FORSYTH COUNTY, Ga. — County department heads took turns Aug. 12 presenting county commissioners with an assessment of how they have been operating through the COVID-19 pandemic.
The review focused on examining how the pandemic has affected productivity, quality control, employee safety and public access to services.
Most department heads were able to compare productivity of their departments for the first four or five months of 2020, with the same months of 2019 in a wide array of quantifiable areas, such as the number of customers served, the number of permits issued, amount of funds collected.
Additional criteria brought up at the commission work session included how accessible the offices were to the public and public satisfaction with services. With few exceptions, department heads reported that productivity, efficiency and customer satisfaction were running equal to or exceeding the previous year. The department heads attributed much of the success to a combination of factors that have been implemented by the county, including the use of virtual meetings and interactions with each other as well as with the public via Zoom, use of the app Waitwhile, the elimination of most cash payments for services in favor of online transactions, upgraded software, and the forwarding of calls to staff cell phones when they were off site.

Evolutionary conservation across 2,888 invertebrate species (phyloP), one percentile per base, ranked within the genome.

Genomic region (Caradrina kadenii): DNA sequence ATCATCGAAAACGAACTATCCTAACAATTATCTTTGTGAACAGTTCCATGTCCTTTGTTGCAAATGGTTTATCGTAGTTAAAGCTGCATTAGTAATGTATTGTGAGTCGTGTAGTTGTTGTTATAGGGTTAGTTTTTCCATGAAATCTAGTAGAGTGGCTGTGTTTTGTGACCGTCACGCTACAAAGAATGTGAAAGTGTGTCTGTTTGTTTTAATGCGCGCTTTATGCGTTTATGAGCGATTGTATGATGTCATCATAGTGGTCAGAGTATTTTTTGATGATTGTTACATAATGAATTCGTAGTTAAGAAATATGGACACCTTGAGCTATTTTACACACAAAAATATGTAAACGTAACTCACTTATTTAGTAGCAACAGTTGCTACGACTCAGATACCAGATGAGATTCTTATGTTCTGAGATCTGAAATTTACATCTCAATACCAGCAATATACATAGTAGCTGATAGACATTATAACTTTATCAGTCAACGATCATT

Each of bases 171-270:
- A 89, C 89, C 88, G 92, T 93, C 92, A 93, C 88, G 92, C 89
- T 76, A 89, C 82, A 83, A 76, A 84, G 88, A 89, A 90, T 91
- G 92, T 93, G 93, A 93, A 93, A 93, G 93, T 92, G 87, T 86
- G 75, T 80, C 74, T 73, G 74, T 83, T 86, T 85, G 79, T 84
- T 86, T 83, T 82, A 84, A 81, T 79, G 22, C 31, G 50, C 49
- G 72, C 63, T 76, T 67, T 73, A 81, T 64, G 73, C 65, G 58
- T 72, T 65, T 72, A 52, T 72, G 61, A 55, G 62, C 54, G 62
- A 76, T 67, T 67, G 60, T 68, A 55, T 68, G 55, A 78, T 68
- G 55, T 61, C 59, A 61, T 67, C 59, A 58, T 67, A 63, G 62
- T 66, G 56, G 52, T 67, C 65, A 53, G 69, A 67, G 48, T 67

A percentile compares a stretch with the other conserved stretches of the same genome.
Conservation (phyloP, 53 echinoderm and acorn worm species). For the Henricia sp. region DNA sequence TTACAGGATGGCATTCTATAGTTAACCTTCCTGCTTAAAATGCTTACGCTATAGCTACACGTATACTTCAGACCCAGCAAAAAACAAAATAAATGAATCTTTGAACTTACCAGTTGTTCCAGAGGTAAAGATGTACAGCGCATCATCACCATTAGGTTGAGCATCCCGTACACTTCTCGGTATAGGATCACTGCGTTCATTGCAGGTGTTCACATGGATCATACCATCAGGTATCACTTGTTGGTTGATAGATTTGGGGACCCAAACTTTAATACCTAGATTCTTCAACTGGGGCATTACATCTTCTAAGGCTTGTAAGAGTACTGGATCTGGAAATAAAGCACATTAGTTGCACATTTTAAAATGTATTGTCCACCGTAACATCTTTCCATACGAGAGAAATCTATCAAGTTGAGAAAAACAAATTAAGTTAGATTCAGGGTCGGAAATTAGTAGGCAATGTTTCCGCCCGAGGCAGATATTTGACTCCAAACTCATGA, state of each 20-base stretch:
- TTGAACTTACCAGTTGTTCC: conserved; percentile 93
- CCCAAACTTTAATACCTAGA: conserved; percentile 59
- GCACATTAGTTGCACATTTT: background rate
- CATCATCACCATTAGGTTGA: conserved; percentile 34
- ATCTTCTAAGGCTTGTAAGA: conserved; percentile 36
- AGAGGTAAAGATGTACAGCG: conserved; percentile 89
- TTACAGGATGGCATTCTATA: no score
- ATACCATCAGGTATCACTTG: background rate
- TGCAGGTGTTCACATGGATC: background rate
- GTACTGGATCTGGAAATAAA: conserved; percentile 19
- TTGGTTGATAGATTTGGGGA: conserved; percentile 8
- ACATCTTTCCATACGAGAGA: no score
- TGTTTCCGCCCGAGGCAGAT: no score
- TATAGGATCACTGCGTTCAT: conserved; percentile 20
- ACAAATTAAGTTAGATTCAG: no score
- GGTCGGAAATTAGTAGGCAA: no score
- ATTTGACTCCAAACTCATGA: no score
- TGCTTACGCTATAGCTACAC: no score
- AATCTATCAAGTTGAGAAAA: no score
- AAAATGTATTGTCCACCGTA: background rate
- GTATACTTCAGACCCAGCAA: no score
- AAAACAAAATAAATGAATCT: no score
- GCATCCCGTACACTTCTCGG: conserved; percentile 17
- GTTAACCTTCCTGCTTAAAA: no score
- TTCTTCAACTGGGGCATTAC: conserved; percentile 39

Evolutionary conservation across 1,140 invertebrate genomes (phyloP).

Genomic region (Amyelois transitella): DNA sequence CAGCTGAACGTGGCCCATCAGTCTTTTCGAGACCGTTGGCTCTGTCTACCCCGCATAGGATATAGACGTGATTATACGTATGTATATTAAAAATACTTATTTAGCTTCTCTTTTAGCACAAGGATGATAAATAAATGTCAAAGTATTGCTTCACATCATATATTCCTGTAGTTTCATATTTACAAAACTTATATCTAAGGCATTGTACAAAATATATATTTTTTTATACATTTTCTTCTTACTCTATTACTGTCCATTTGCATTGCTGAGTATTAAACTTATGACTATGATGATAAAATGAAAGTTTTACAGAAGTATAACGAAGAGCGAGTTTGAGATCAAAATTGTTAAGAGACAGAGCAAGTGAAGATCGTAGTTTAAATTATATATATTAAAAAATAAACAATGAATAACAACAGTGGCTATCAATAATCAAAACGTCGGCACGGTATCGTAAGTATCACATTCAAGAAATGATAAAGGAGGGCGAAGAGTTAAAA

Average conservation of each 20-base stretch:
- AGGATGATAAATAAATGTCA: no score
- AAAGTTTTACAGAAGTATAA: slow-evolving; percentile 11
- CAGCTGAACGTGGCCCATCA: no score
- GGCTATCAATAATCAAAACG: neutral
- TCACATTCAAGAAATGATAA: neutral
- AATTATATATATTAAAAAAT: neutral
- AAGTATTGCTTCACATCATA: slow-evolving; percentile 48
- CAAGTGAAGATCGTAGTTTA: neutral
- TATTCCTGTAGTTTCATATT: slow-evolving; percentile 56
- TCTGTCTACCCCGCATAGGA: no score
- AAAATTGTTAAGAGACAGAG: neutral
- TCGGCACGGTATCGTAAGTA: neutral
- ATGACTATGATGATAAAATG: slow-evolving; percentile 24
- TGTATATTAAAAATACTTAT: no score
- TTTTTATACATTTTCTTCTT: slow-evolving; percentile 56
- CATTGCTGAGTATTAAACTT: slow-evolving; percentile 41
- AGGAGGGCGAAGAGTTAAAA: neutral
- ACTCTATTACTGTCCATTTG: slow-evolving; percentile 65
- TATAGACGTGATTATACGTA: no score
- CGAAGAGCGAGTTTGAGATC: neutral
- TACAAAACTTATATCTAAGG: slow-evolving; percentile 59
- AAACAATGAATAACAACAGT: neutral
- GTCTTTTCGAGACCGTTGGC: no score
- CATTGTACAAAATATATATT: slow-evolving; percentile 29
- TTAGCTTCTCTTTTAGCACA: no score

The department heads also commented on the number of their staff who were working virtually — from home or otherwise outside their offices— versus those who continued to work inside the administrative building.
With the exception of the IT/GIS Department where all employees were working remotely, the majority of departments continued to staff their offices in person.
Building and Economic Development, with 38 employees had only three working remotely. Engineering, with 105 employees reported 11 working remotely, and Business Licenses, with five employees, maintained three in the office at all times.
Across the board, department heads all seemed to report similar observations: increased productivity because of fewer distractions and more online functionality, faster access and fewer lines for the public because of the Waitwhile app, the conversion of many hard copy forms to digital, and more streamlined procedures with the increased use of email, phone and virtual meetings.
Commissioners discussed bringing on new employees into a more virtual environment versus the traditional system, but most said that at least initially person-to-person contact and interactions were going to be necessary.
Commission Chair Laura Semanson asked department heads if the new processes and procedures might allow their departments to operate with fewer staff, but there was not an overwhelming response in support of the idea.